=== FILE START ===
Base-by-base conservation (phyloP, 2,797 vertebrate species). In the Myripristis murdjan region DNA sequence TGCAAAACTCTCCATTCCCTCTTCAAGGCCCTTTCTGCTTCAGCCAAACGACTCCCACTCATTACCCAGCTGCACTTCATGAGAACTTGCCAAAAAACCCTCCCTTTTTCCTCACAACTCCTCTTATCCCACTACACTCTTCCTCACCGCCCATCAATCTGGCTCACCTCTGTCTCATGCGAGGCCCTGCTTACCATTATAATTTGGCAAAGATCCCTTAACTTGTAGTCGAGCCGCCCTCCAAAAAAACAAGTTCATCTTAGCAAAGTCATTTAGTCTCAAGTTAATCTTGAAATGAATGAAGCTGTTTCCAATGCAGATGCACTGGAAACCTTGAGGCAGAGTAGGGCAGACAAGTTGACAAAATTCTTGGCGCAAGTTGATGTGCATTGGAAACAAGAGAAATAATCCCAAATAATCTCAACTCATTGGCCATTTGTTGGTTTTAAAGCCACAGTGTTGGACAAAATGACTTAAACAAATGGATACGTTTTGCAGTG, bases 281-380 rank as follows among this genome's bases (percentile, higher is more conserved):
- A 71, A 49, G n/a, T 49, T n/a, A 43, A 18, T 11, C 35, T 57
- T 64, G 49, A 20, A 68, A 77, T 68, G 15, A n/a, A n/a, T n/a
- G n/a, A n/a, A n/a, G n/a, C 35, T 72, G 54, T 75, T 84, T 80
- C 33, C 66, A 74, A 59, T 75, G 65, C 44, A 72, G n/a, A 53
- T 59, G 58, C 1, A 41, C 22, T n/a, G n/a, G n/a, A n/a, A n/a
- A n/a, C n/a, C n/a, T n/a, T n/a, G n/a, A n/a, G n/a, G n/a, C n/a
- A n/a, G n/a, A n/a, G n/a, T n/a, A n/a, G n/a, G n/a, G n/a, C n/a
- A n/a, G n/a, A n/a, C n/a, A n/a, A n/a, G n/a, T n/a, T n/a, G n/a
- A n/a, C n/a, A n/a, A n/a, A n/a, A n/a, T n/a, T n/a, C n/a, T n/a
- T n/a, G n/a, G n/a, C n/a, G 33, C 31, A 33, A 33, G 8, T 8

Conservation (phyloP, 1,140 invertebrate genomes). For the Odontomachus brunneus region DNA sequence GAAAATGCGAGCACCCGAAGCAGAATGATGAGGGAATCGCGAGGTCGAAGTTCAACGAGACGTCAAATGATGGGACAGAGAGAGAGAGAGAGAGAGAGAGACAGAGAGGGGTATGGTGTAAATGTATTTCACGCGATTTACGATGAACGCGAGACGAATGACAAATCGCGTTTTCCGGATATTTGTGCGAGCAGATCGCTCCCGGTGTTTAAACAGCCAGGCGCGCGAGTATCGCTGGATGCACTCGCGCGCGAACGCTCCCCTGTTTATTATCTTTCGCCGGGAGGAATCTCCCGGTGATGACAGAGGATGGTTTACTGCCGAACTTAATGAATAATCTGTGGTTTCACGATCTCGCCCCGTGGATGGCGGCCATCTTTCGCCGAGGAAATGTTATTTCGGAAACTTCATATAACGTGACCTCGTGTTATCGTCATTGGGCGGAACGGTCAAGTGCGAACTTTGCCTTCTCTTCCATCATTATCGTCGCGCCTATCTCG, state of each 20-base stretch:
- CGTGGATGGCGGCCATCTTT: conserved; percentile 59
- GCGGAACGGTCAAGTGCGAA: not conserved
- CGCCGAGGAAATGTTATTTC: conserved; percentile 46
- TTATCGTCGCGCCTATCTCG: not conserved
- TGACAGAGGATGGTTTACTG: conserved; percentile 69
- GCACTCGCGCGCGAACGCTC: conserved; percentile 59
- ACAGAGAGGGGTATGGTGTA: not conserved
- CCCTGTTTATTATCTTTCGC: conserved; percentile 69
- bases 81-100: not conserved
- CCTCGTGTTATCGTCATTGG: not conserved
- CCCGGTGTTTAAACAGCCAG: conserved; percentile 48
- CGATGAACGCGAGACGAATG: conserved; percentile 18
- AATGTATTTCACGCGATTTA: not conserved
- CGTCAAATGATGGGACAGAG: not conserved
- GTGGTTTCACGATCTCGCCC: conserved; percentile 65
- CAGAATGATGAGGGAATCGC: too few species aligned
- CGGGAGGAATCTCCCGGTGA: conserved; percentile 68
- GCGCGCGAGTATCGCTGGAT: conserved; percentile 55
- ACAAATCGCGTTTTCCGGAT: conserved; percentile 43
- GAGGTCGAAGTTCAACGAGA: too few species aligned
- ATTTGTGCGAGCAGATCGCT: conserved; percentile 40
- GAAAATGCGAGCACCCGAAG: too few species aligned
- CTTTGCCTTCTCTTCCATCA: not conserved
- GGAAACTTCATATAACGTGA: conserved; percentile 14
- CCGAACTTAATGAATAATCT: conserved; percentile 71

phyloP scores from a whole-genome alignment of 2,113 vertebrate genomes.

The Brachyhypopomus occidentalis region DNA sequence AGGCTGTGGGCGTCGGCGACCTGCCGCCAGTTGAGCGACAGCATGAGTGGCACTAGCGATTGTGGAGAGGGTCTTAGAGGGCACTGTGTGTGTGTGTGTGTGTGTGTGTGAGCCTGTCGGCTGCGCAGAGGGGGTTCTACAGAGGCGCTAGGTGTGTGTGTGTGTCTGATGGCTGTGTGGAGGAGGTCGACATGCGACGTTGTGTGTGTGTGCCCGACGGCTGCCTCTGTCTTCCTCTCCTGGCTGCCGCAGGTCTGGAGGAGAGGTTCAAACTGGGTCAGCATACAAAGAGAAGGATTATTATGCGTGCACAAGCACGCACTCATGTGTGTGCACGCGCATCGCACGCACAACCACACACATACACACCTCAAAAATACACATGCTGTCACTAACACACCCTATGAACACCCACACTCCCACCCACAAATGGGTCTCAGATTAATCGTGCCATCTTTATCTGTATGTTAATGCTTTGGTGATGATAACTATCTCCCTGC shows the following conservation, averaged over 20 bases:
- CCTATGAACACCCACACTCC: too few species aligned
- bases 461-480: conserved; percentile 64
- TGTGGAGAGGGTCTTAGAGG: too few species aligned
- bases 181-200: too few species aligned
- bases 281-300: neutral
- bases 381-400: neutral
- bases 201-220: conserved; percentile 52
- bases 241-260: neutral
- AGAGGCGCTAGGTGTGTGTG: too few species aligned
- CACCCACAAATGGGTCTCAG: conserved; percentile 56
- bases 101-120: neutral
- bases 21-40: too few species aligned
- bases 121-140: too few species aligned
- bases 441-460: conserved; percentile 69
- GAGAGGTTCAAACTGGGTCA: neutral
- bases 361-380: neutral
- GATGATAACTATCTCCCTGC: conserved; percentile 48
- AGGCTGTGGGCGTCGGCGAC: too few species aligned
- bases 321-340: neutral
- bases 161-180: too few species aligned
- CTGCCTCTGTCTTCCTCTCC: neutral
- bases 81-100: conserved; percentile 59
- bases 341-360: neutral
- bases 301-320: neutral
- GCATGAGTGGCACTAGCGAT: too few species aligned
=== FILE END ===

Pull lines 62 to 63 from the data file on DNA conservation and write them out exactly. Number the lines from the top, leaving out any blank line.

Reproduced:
- bases 341-360: neutral
- bases 301-320: neutral